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The Perversity of Diversityrev mark morrison reed

Fuzzy Aspirations & Hard Realities

Rev. Mark Morrison-Reed will be our Keynote Speaker in Bloomington Illinois at the Chateau Hotel and Conference Center

“Why has becoming more culturally and racially diverse been such a challenge for UUism? Why, when our intentions are so good, is it still a struggle? There is a surprising, and painful, truth behind Unitarian Universalist efforts to become more racially and culturally diverse. This truth must begin with taking an honest look at who we are and why we are who we are, and it ends in a conundrum but not without hope. If UUs really want to change, accepting the truth is the only place to start. Torn between our reality and our aspirations, what are we to do?"

This presentation with will include viewing the DVD: Black Pioneers in A White Denomination, music and singing that explores what music has and has not appeared in UU hymnals over the last 50 years, small group discussion in which hard questions are reflected upon and a lecture based upon the findings in the Rev. Dr. Mark Morrison-Reed’s just released book Darkening the Doorways: Black Trailblazers and Missed Opportunities in Unitarian Universalism. In the end we will not only consider why achieving diversity is challenging, but also talk about which congregations have become successfully diverse and how.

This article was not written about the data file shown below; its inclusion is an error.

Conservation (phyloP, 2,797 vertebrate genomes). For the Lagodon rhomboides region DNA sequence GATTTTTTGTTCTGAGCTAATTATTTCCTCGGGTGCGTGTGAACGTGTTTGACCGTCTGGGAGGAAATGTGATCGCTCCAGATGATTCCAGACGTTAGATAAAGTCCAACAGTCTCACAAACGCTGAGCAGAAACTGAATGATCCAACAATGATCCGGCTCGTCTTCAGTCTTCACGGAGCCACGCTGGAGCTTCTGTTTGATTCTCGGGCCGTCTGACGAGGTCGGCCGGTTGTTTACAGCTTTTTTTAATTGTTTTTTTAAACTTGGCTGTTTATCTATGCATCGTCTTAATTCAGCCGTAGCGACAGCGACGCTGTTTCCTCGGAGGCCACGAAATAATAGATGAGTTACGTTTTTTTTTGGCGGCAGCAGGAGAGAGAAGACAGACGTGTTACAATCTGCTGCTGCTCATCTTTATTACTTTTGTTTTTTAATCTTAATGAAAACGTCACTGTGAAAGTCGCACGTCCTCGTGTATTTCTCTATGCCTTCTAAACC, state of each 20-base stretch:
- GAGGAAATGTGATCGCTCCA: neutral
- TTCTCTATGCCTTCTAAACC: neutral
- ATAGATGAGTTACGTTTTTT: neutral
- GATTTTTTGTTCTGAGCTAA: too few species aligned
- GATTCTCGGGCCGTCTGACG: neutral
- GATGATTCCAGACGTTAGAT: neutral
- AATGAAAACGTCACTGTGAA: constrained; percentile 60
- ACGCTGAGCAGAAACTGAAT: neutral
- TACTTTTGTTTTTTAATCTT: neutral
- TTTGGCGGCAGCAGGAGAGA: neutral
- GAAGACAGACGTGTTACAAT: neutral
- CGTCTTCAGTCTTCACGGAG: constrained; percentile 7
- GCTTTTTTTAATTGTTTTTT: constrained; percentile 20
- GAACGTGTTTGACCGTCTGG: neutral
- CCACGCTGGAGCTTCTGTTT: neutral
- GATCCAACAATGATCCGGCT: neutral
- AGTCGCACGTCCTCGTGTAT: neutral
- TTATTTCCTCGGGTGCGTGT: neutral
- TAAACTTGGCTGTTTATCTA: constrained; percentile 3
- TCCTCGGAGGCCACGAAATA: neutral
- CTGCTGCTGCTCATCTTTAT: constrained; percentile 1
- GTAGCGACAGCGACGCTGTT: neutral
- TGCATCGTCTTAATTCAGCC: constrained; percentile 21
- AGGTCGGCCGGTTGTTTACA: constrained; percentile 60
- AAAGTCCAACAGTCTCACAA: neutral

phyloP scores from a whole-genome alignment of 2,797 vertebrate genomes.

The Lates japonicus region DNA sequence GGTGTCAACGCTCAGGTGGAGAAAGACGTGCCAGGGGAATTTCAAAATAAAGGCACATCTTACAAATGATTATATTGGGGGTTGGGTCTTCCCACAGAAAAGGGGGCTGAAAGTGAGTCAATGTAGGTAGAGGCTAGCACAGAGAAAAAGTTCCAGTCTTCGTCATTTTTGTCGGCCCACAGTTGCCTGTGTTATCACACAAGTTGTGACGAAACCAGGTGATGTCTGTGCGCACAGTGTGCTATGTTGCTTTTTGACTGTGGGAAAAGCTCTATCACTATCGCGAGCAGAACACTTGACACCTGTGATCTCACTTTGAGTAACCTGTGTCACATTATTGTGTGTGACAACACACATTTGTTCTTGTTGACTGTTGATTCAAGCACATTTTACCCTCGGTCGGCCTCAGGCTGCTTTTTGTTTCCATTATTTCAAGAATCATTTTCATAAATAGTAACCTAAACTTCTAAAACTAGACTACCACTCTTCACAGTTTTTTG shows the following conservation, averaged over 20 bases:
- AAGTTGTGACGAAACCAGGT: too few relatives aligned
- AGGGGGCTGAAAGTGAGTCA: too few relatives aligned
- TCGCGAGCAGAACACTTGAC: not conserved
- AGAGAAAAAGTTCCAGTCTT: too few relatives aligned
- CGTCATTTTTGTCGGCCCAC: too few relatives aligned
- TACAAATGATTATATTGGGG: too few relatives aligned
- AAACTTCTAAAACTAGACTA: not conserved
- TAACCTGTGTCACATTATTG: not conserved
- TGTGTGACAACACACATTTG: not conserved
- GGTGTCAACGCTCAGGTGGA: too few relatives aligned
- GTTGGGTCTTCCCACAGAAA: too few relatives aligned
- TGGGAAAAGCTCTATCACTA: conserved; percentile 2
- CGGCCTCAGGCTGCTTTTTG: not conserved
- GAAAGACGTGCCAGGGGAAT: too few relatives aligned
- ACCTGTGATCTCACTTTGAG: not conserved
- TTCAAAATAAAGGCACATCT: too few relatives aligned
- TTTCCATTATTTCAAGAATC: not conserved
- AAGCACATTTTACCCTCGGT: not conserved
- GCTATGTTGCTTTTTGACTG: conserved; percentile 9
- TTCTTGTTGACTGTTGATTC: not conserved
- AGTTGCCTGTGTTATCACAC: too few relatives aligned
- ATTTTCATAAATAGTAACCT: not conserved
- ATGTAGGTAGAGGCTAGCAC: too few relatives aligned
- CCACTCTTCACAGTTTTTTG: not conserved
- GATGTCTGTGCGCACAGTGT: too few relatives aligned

Join Mark Morrison-Reed for an inspirational exploration of these issues, combined with worship, music and fun! Saturday will consist of two sessions with our keynote presenter, including some small group breakouts. An extended lunch hour will offer 2 one-hour informal sessions for affinity groups, workshop-type presentations, resource sharing, or browsing the UUA bookstore and district vendors.

Raised in the Unitarian Universalist faith, Mark was ordained in the Unitarian Universalist ministry in 1979. For 26 years, he and his wife, Donna, served as co-ministers--first in Rochester, New York, then in Toronto, Ontario, Canada.

Morrison-Reed's graduate thesis, Black Pioneers in a White Denomination, was published in 1984 and is still in print. Now retired from full-time ministry, Morrison-Reed divides his time between writing and other interests. He has been working with Meadville Lombard Theological School to organize and build the library's archive of materials relating to African American involvement in Universalism, Unitarianism and Unitarian Universalism and is teaching at the school on his research.

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